Perhaps you've heard that the World Health Organization released a statement. Or maybe you've seen the headlines comparing bacon to smoking or telling you your hamburger is going to give you cancer.
Just in case you missed it, I'll bring you up to speed. The World Health Organization (WHO) released a statement on Monday classifying processed meats as carcinogenic and red meats as probably carcinogenic. Sounds pretty scary. (You can read the statement yourself here).
So, let's look at this a little more closely. The WHO did not perform any new research into red meat and processed meat. Their panel of experts examined over 800 studies that had already been done on the topic of processed and/or red meat and cancer. They made their statement based on what the general consensus seemed to be from those studies. That's my way of telling you, this is not a nutritional breakthrough we're talking about here.
Research has suggested that processed meats (especially those with nitrates) and red meat (especially when grilled or "char-broiled") may cause people who consume them regularly to have an increased risk of cancer, especially colon cancer.
Processed meats are things like bacon, sausage, ham, deli meats, hot dogs, bratwurst, Spam, etc. Red meats are things like beef, pork, lamb, mutton, veal, goat, and horse. Both categories of meat are ones that nutrition experts generally recommend you to enjoy in moderation (ie not daily, not even weekly usually).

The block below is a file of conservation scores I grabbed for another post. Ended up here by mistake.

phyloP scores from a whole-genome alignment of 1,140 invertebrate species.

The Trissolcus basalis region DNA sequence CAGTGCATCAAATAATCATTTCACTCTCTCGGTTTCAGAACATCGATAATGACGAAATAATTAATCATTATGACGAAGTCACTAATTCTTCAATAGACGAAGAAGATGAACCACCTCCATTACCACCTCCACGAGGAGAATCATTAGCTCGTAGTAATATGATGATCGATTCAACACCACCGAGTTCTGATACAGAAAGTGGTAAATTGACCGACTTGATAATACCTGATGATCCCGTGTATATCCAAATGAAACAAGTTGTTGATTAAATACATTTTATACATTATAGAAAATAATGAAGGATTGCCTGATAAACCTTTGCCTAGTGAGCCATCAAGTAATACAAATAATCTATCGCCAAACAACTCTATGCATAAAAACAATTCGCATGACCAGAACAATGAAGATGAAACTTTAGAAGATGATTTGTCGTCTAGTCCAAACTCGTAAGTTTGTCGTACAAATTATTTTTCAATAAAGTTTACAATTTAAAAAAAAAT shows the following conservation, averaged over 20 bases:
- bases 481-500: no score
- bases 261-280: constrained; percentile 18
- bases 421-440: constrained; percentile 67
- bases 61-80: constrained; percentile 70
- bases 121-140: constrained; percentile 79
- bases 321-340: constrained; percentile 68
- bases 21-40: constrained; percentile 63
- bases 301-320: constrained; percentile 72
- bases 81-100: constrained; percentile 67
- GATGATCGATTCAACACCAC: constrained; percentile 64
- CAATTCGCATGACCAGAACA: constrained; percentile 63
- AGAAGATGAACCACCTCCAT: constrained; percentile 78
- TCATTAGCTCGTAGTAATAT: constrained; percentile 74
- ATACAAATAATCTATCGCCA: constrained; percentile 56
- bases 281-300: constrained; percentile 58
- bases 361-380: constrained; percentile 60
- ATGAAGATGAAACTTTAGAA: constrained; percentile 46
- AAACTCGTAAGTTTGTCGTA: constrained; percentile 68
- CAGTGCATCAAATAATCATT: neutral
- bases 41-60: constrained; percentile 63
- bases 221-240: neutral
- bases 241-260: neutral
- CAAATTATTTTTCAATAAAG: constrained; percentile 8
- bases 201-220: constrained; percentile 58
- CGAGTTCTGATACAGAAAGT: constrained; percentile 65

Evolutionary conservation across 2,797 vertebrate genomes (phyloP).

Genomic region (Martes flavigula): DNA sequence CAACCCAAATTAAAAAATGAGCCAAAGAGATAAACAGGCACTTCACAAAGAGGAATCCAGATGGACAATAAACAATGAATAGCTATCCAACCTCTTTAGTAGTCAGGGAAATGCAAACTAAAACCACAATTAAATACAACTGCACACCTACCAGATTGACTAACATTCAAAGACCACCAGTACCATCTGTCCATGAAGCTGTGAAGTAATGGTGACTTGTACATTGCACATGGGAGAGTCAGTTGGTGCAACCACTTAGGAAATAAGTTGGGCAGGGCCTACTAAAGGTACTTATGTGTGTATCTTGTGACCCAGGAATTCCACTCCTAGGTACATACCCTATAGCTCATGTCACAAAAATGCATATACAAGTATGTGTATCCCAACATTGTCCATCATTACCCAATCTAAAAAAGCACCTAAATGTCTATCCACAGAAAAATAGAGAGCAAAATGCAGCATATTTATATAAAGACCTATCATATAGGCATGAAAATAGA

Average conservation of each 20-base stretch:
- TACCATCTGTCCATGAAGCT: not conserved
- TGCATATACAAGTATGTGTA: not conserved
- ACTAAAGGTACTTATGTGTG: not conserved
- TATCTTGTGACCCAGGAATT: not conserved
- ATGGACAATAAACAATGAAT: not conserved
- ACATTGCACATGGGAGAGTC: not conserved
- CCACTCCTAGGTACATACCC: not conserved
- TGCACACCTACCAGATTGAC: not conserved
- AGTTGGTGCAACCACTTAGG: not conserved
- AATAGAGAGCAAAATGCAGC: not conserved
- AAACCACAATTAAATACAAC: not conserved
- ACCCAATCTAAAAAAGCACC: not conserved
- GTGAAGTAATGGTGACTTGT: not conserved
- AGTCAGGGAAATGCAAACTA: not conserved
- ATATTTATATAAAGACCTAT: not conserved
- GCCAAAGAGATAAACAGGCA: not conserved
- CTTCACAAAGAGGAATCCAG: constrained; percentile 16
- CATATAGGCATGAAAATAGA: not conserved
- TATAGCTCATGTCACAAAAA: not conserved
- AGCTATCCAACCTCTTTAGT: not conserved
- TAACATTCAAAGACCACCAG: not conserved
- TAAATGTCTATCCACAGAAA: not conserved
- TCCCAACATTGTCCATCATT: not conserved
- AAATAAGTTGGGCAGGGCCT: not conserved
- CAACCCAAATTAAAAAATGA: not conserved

The WHO group found in their evaluation of the studies that a serving of processed meat a day can increase your risk of colon cancer by about 18%. This is an increased risk factor of 1.1 to 1.2 for each serving of processed meat. In comparison, smoking causes an increased risk factor of 20 for developing lung cancer. That's a comparison of 30,000 deaths being caused by processed meats versus roughly a million deaths being caused by smoking.
In my opinion, the best way to think about the WHO statement is as another example that things like bacon and hamburgers are not staples of a healthy diet. The more you can fill your diet with fruits, vegetables, whole grains, and lean proteins (like chicken, fish, or soy) the healthier your diet will be. That doesn't mean you can't indulge in a burger or BLT every so often, but do so infrequently.
The WHO statement is not inconsequential to the medical community or the cancer research community, but don't let your local news station scare you. The USDA's dietary guidelines have reflected all of those studies findings for a number of years. Cancer is a very complex set of diseases, but studies have continually shown that the best way to decrease your risk of cancer is to eat a diet rich in fruits and vegetables, stay active, and stop (or don't start) smoking.
Taryn is a Los Angeles based Registered Dietitian who's passionate about helping you be your healthiest you.